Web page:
risk

Getting ready for the tide to go out…

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Charity investors are offered two ways of investing: a discretionary manager who buys and sells shares directly for their client; or through an investment fund, usually called something like ‘Charity Income and Growth Fund’ and which have risk appetites varying from cautious all the way through to adventurous.  

The former (discretionary) approach requires the manager to carry out a suitability test so they understand each charity’s financial status, its need for income and its capacity to withstand capital losses. This includes looking across all the charity’s assets and liabilities. With a single investment fund it is not possible to do this. The manager cannot tailor the fund profile to the needs of each individual investor – it is a single product designed to have a specific risk profile.

A charity will commonly seek to invest in a ‘medium risk’ fund. However, the fund manager is only regulated to make sure the fund itself is ‘medium risk’ which means that the client, if they have other assets, may well have a completely different risk profile. If, for example, they hold property the overall risk the charity is taking might better be described as ‘adventurous’ rather than ‘medium risk’.

What should Trustees do? Trustees must remember that investing in a fund that is ‘low risk’ only describes that single fund. It certainly does not describe the charity’s total investment risk if it holds any other assets outside the fund. That’s why it is so important for trustees to understand the risks they are taking in the round and not simply to assume that labels on individual investment products apply to their entire charity.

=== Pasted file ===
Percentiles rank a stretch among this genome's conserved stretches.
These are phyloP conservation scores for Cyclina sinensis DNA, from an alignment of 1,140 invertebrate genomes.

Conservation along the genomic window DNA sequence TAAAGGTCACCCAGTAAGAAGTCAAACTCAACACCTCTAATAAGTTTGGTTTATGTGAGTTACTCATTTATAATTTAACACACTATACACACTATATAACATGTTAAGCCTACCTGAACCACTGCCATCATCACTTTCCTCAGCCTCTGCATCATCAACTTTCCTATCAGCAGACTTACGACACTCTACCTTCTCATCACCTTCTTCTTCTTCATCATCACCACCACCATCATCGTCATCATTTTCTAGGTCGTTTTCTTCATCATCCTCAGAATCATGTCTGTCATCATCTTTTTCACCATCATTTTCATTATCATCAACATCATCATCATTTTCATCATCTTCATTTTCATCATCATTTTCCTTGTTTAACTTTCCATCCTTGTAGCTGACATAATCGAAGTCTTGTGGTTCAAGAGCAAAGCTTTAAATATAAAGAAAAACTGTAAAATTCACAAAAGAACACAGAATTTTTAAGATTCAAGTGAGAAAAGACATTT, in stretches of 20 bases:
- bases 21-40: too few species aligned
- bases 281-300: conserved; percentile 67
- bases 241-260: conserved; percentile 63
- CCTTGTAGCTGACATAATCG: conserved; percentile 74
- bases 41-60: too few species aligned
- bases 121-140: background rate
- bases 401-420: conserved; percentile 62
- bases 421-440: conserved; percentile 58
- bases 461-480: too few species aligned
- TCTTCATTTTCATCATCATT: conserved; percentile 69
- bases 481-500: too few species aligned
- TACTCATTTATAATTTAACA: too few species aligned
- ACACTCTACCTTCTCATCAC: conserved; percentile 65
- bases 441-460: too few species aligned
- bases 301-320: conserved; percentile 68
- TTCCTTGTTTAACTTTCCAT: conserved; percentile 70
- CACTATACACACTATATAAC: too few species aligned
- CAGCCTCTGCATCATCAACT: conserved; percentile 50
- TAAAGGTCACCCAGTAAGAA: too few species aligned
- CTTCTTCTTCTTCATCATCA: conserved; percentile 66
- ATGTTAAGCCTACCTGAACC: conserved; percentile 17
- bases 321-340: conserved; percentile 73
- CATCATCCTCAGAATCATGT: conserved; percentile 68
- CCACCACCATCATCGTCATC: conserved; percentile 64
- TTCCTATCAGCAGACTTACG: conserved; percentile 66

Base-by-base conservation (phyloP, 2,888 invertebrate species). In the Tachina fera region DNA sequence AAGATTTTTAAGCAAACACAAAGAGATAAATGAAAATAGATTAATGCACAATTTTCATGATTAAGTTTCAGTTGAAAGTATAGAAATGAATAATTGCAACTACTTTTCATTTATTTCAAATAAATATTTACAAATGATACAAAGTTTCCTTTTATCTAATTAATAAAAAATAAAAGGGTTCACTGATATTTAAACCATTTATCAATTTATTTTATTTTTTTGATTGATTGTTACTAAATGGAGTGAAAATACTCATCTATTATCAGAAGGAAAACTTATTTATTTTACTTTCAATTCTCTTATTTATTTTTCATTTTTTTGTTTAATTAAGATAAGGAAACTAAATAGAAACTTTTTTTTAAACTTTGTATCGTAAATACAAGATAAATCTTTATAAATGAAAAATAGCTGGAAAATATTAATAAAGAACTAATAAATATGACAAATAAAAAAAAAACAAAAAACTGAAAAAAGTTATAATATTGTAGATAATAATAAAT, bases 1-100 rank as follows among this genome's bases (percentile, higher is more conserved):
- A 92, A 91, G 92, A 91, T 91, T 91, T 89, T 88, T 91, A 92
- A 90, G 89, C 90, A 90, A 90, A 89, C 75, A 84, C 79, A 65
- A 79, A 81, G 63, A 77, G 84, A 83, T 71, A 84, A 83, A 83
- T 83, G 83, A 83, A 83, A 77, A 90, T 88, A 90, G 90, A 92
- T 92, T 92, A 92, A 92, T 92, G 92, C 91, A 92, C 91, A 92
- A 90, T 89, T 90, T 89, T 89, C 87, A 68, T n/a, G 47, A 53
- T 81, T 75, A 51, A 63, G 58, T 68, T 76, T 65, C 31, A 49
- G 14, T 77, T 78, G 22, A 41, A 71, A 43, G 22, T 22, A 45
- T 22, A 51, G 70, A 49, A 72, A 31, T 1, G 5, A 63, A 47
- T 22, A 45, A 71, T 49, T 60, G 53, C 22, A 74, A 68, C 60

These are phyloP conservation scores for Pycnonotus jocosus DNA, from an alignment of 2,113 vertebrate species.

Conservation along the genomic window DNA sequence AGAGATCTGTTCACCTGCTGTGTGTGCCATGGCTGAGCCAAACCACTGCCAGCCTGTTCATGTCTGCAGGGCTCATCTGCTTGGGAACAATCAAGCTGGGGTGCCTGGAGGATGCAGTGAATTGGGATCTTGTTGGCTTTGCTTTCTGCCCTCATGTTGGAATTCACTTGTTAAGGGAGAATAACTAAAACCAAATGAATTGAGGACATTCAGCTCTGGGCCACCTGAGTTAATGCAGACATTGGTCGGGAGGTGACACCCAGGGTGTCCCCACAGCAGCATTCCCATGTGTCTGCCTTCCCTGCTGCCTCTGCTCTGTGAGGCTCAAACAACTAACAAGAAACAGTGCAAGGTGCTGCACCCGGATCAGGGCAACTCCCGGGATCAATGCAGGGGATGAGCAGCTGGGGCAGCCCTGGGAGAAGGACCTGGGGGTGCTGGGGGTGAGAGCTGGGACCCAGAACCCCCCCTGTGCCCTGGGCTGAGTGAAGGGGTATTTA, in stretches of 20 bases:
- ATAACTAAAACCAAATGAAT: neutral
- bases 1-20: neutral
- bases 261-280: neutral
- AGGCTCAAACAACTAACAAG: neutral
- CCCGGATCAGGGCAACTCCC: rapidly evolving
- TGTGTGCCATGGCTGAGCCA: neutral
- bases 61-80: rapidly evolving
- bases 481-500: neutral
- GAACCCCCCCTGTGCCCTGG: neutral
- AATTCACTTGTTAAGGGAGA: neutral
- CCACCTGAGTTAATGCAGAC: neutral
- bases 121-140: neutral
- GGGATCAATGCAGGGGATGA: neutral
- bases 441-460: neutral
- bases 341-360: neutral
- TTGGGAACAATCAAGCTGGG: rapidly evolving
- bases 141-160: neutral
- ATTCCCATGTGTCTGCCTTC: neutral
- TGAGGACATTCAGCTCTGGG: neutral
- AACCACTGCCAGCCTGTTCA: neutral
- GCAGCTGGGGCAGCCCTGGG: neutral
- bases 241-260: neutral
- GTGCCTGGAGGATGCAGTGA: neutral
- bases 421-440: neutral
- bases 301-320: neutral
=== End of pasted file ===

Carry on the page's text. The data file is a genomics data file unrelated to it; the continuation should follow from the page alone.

Regulations don’t allow firms that offer products to consider the risks of the other assets and liabilities of the charity, only the risk of the funds they offer. That’s why independent advice is so important for any trustee body that is not confident in making these decisions about their total risk.

After ten years of very good stock market returns, we hope that all trustees will find that they are properly covered when the tide does finally go out.

Why charities need to engage

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At Yoke, we like to cycle to meetings. It keeps us fit and cuts our carbon footprint. While some say cycling in London or any city is dangerous, we manage the risks and take appropriate time between meetings, keeping within the law. The biggest risk on the road tends to be other cyclists or pedestrians, who do not appear to be aware of the rules of the road. 

We notice that it common for pedestrians at crossings wait for a bike to pass, when it is the person on foot’s right of way. This is because many cyclists think they are in charge and ignore the highway code by crossing red lights and zebra crossings, so pedestrians are naturally confused and avoidable accidents can occur.

An excellent recently published report entitled Time and Money highlights that charities who rely on investments to support their long-term mission can take advantage of their ability to make and spend more money and encourage good corporate behaviour. However, short-term thinking can get in the way.